John Lee, mayor of financially strapped North Las Vegas, got a belated Valentine’s gift last month.
Developers laid out plans at an April 16 city council hearing to build the long-delayed, bankruptcy-plagued Park Highlands community, saying they’d build 15,000 homes in two phases starting by early 2015.
The project near Aliante Parkway and the 215 Beltway is expected to cost $3.2 billion over 15 years of construction. If all gets built, it will make the sprawled-out valley only more stretched, but the project is economic love that North Las Vegas, with its junk bonds, budget shortfalls and insolvency warnings, sorely needs.
Lee, perhaps trying to get credit-rating agencies off his back, said that “Investment bankers are coming back into this valley saying ‘We believe in this region again.’ ”
But that faith is not without risk.
Southern Nevada’s home construction market is off to a weak start this year, with builders selling about 1,300 new homes in the first quarter, down 22 percent from the same period last year, according to Home Builders Research.
If things were better, we’d get streams of newcomers looking for homes and locals would be getting pay raises. But wages are largely flat, and hiring is tepid at best.
Still, if any place needs a shot of business development, it’s North Las Vegas.
The city grew rapidly during the boom years, but after the bust, property tax revenue plunged 70 percent, city managers slashed almost half the workforce, its bonds fell to junk status, and the city council declared a fiscal emergency.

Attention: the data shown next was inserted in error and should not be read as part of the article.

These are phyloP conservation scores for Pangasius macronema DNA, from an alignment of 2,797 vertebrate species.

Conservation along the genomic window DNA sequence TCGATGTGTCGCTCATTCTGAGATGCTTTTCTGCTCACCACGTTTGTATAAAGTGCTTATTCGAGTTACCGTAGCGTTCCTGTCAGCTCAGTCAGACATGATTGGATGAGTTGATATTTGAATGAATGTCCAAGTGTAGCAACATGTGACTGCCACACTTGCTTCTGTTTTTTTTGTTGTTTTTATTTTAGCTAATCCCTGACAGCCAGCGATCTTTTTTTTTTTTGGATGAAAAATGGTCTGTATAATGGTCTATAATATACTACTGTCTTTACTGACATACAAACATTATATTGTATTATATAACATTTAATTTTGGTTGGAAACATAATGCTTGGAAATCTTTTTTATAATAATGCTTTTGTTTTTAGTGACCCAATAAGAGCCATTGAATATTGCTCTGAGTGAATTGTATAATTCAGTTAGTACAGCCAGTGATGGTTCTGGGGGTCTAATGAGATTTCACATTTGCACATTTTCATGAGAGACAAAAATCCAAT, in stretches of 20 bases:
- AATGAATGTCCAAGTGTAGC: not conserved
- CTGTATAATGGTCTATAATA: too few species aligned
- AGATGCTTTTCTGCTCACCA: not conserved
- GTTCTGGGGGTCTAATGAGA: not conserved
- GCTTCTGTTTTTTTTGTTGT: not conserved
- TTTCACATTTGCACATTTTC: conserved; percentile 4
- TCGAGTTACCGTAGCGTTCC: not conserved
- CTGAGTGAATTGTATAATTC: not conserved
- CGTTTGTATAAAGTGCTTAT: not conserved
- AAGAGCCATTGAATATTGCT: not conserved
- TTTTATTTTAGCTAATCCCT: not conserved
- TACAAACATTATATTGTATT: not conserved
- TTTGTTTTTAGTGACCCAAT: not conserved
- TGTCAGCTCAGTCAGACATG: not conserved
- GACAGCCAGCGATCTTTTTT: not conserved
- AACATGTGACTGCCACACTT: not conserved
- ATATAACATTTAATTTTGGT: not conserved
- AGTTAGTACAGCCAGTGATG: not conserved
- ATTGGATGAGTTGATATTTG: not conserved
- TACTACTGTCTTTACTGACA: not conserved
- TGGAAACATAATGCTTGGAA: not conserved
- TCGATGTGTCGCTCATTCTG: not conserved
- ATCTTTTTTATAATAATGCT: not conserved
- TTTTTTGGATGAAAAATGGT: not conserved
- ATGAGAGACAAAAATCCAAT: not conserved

Its housing market is probably the worst in the valley, too. Among other things, its rate of underwater homeowners (42.5 percent) is more than double the national average and higher than Southern Nevada as a whole, which itself is worst in the country among major metros, Zillow says.
Park Highlands, at almost 2,700 acres, typified North Las Vegas’ insatiable, yet doomed, hunger for growth.
A consortium of builders bought the site at auction in 2005 for $639 million. Plans called for schools, a fire station and 130 acres of parks and trails. But before anything was built, the housing market collapsed, the project went bankrupt twice and investors bought land there for a pittance. A group led by investment firm KBS bought 1,375 acres — half the site — out of bankruptcy for just $21 million.
Repo men have been pounding on doors all across North Las Vegas the past few years. If Park Highlands gets built, other projects should follow — and the repo crews won’t have to stop at City Hall.